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6 Questions You Should Ask About Your Title Insurance

When the ownership of a property is transferred to a new person after a purchase, title insurance is what protects that buyer (and the mortgage lender) from any problems with the title. If a dispute about the title arises, it is the insurance company’s responsibility to pay certain legal damages (depending on which policy you have).

To issue title insurance, the title company has to do their research through the property records to confirm there are no unpaid taxes, undisclosed heirs, legal actions pending, fraud, errors, or any other problems. The title has to be clean. This way the title company can verify that the seller truly owns the property and can sell it.

After this, the title company works with an underwriting company in order to issue a policy that will defend you if someone decides to challenge the title. If you lose, your equity will be compensated. Homeowners usually need two separate title insurance policies so that both the owner and the lender are protected.

Here are a few questions you will want to ask about title insurance:

1. Are the prices regulated?

In most states, title insurance prices are regulated so you won’t find much of a difference when comparing them. However, comparing the quality of the title search and the quality of the insurance is recommended since these can vary greatly.


Always be sure to ask about the complete transaction price as well because courier fees or wire transfer fees in addition to the regulated costs can add up after awhile.


If you happen to be in an area where title insurance costs are not regulated, you should shop around for a bit and compare costs because they can vary by 10 and 20% (sometimes more). If you don’t know if you are in a cost-regulated area or not, you can always ask your lender or the state insurance department.

2. How much coverage do you need?

Title insurance policies for owners will normally protect them from fraud, forgery, spousal claims, and undisclosed heirs. Adding more coverage will increase the cost, but sometimes lenders will require extra coverage.

3. Who pays for the title insurance?

The one responsible for purchasing both the owner’s and lender’s policies will vary depending on the state or county you are in. Sometimes the buyer will pay for one policy and the seller will pay for the other, but the cost is negotiable, and the buyer can always go back and forth with the seller about some or all of the cost until an agreement is reached. However, if both policies are bought from the same company this is usually a significant discount.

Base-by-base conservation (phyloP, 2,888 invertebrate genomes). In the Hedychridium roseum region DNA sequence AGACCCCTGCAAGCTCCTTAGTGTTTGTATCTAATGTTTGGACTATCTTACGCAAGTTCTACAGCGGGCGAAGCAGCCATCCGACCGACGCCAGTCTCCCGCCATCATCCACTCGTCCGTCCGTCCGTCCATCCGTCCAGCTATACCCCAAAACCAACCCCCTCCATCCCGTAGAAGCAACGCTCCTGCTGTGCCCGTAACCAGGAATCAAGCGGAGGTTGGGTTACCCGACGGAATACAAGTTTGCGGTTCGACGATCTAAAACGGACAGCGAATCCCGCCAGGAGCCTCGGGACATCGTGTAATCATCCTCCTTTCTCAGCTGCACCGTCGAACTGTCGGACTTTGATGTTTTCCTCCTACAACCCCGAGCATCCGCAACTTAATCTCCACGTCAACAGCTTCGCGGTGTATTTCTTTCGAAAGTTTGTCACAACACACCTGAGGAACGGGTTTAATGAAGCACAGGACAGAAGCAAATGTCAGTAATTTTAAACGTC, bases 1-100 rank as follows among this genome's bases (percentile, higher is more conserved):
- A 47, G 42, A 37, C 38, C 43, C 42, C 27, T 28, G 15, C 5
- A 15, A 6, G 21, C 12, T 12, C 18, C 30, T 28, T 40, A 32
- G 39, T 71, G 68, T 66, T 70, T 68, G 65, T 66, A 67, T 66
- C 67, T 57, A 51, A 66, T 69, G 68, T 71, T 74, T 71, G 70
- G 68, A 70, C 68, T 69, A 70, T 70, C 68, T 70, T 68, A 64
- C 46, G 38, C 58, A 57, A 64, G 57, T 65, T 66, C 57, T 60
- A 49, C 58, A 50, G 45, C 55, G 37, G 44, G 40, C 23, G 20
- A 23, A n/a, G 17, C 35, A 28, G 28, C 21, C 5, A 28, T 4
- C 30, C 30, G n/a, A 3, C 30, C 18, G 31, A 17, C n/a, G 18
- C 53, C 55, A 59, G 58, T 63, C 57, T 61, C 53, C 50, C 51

4. Does the seller want to push a certain company?

If you are the one paying for the title insurance, then you get the right to decide which company it is from. If you aren’t paying, but choosing the company is important to you, expect to share a portion of the cost. Don’t immediately agree to go with the title company that the seller wants either. A title search is intended to discover any errors before the home purchase, so to get the best results it is better to choose a title company that is different from the one the seller has used in the past. This way, with no previous records to go off of, the new title company will be thorough and discover any problems that need to be fixed before you buy the home.

5. Who do I trust?

If you have to choose between the advice of your real estate agent, the seller, or the mortgage lender, go with your lender. Your mortgage lender is just as interested in making sure this part of the process is done well, because they are trusting that the property that is going to be used as collateral on the loan is legally yours.

6. How much reassurance is needed?

If you want to confirm that your bank and/or insurance company is financially strong, you can look up their ratings from companies who research the financial soundness of other companies. You can also look up the title company and underwriting company online to see if their previous customers have been pleased with their services.


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